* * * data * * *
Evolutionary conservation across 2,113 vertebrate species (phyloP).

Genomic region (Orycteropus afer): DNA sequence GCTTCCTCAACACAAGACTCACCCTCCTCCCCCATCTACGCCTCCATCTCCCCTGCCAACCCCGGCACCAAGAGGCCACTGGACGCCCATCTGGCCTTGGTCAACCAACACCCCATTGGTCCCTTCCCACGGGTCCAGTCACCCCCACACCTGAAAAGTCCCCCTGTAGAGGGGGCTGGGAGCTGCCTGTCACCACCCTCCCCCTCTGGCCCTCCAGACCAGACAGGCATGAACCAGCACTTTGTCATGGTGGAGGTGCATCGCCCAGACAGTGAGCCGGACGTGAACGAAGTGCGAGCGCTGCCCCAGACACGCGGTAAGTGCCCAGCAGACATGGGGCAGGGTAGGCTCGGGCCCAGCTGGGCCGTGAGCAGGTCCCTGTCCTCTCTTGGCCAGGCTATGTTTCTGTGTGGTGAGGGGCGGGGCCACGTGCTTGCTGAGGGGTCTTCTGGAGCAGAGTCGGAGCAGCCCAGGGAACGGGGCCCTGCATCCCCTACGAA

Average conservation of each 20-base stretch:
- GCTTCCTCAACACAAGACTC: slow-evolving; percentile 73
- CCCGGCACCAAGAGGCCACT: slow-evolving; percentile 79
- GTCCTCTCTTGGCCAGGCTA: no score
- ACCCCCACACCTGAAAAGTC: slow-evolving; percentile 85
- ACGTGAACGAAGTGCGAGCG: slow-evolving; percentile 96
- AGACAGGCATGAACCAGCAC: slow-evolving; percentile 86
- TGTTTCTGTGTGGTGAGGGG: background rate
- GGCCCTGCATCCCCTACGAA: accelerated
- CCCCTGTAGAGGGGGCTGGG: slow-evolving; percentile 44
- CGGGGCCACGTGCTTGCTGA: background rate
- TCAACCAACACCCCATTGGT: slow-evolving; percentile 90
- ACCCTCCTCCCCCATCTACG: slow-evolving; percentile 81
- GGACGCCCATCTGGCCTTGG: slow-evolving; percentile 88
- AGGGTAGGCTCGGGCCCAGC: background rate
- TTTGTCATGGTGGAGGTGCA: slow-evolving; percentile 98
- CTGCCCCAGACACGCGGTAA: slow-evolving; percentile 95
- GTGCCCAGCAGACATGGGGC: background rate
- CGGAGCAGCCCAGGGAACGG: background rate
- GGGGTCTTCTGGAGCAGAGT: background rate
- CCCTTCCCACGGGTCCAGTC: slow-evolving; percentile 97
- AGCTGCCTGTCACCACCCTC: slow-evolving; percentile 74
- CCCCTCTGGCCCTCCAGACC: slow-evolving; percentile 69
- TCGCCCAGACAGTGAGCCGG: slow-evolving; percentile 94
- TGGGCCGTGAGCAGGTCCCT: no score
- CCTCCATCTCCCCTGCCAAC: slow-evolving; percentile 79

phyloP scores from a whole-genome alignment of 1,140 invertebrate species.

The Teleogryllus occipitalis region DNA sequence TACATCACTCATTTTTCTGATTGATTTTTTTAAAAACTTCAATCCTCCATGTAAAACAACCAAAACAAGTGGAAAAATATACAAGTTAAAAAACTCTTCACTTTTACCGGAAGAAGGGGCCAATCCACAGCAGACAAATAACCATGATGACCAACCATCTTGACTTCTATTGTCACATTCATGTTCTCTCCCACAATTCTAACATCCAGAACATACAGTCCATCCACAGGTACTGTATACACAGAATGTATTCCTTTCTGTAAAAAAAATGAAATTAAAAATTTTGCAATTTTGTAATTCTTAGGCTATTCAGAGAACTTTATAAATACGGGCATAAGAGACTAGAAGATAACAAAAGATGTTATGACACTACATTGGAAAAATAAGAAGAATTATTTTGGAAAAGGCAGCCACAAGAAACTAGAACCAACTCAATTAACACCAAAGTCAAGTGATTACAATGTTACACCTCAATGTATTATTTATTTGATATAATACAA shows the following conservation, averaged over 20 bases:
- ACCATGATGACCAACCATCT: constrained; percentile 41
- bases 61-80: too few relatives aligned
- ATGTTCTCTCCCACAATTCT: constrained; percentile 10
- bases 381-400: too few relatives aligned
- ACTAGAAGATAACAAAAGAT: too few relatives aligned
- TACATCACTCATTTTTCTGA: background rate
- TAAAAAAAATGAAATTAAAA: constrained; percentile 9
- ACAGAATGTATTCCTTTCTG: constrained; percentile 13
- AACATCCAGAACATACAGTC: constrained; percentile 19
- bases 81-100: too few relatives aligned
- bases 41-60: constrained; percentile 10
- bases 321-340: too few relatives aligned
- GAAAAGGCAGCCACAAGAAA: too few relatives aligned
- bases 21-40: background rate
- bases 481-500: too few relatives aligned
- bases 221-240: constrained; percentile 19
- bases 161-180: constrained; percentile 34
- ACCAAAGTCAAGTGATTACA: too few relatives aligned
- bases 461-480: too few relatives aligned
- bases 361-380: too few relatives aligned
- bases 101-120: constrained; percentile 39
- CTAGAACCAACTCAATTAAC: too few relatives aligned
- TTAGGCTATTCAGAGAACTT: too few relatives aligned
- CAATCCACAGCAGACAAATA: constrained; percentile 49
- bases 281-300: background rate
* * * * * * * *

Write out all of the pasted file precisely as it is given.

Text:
Evolutionary conservation across 2,113 vertebrate species (phyloP).

Genomic region (Orycteropus afer): DNA sequence GCTTCCTCAACACAAGACTCACCCTCCTCCCCCATCTACGCCTCCATCTCCCCTGCCAACCCCGGCACCAAGAGGCCACTGGACGCCCATCTGGCCTTGGTCAACCAACACCCCATTGGTCCCTTCCCACGGGTCCAGTCACCCCCACACCTGAAAAGTCCCCCTGTAGAGGGGGCTGGGAGCTGCCTGTCACCACCCTCCCCCTCTGGCCCTCCAGACCAGACAGGCATGAACCAGCACTTTGTCATGGTGGAGGTGCATCGCCCAGACAGTGAGCCGGACGTGAACGAAGTGCGAGCGCTGCCCCAGACACGCGGTAAGTGCCCAGCAGACATGGGGCAGGGTAGGCTCGGGCCCAGCTGGGCCGTGAGCAGGTCCCTGTCCTCTCTTGGCCAGGCTATGTTTCTGTGTGGTGAGGGGCGGGGCCACGTGCTTGCTGAGGGGTCTTCTGGAGCAGAGTCGGAGCAGCCCAGGGAACGGGGCCCTGCATCCCCTACGAA

Average conservation of each 20-base stretch:
- GCTTCCTCAACACAAGACTC: slow-evolving; percentile 73
- CCCGGCACCAAGAGGCCACT: slow-evolving; percentile 79
- GTCCTCTCTTGGCCAGGCTA: no score
- ACCCCCACACCTGAAAAGTC: slow-evolving; percentile 85
- ACGTGAACGAAGTGCGAGCG: slow-evolving; percentile 96
- AGACAGGCATGAACCAGCAC: slow-evolving; percentile 86
- TGTTTCTGTGTGGTGAGGGG: background rate
- GGCCCTGCATCCCCTACGAA: accelerated
- CCCCTGTAGAGGGGGCTGGG: slow-evolving; percentile 44
- CGGGGCCACGTGCTTGCTGA: background rate
- TCAACCAACACCCCATTGGT: slow-evolving; percentile 90
- ACCCTCCTCCCCCATCTACG: slow-evolving; percentile 81
- GGACGCCCATCTGGCCTTGG: slow-evolving; percentile 88
- AGGGTAGGCTCGGGCCCAGC: background rate
- TTTGTCATGGTGGAGGTGCA: slow-evolving; percentile 98
- CTGCCCCAGACACGCGGTAA: slow-evolving; percentile 95
- GTGCCCAGCAGACATGGGGC: background rate
- CGGAGCAGCCCAGGGAACGG: background rate
- GGGGTCTTCTGGAGCAGAGT: background rate
- CCCTTCCCACGGGTCCAGTC: slow-evolving; percentile 97
- AGCTGCCTGTCACCACCCTC: slow-evolving; percentile 74
- CCCCTCTGGCCCTCCAGACC: slow-evolving; percentile 69
- TCGCCCAGACAGTGAGCCGG: slow-evolving; percentile 94
- TGGGCCGTGAGCAGGTCCCT: no score
- CCTCCATCTCCCCTGCCAAC: slow-evolving; percentile 79

phyloP scores from a whole-genome alignment of 1,140 invertebrate species.

The Teleogryllus occipitalis region DNA sequence TACATCACTCATTTTTCTGATTGATTTTTTTAAAAACTTCAATCCTCCATGTAAAACAACCAAAACAAGTGGAAAAATATACAAGTTAAAAAACTCTTCACTTTTACCGGAAGAAGGGGCCAATCCACAGCAGACAAATAACCATGATGACCAACCATCTTGACTTCTATTGTCACATTCATGTTCTCTCCCACAATTCTAACATCCAGAACATACAGTCCATCCACAGGTACTGTATACACAGAATGTATTCCTTTCTGTAAAAAAAATGAAATTAAAAATTTTGCAATTTTGTAATTCTTAGGCTATTCAGAGAACTTTATAAATACGGGCATAAGAGACTAGAAGATAACAAAAGATGTTATGACACTACATTGGAAAAATAAGAAGAATTATTTTGGAAAAGGCAGCCACAAGAAACTAGAACCAACTCAATTAACACCAAAGTCAAGTGATTACAATGTTACACCTCAATGTATTATTTATTTGATATAATACAA shows the following conservation, averaged over 20 bases:
- ACCATGATGACCAACCATCT: constrained; percentile 41
- bases 61-80: too few relatives aligned
- ATGTTCTCTCCCACAATTCT: constrained; percentile 10
- bases 381-400: too few relatives aligned
- ACTAGAAGATAACAAAAGAT: too few relatives aligned
- TACATCACTCATTTTTCTGA: background rate
- TAAAAAAAATGAAATTAAAA: constrained; percentile 9
- ACAGAATGTATTCCTTTCTG: constrained; percentile 13
- AACATCCAGAACATACAGTC: constrained; percentile 19
- bases 81-100: too few relatives aligned
- bases 41-60: constrained; percentile 10
- bases 321-340: too few relatives aligned
- GAAAAGGCAGCCACAAGAAA: too few relatives aligned
- bases 21-40: background rate
- bases 481-500: too few relatives aligned
- bases 221-240: constrained; percentile 19
- bases 161-180: constrained; percentile 34
- ACCAAAGTCAAGTGATTACA: too few relatives aligned
- bases 461-480: too few relatives aligned
- bases 361-380: too few relatives aligned
- bases 101-120: constrained; percentile 39
- CTAGAACCAACTCAATTAAC: too few relatives aligned
- TTAGGCTATTCAGAGAACTT: too few relatives aligned
- CAATCCACAGCAGACAAATA: constrained; percentile 49
- bases 281-300: background rate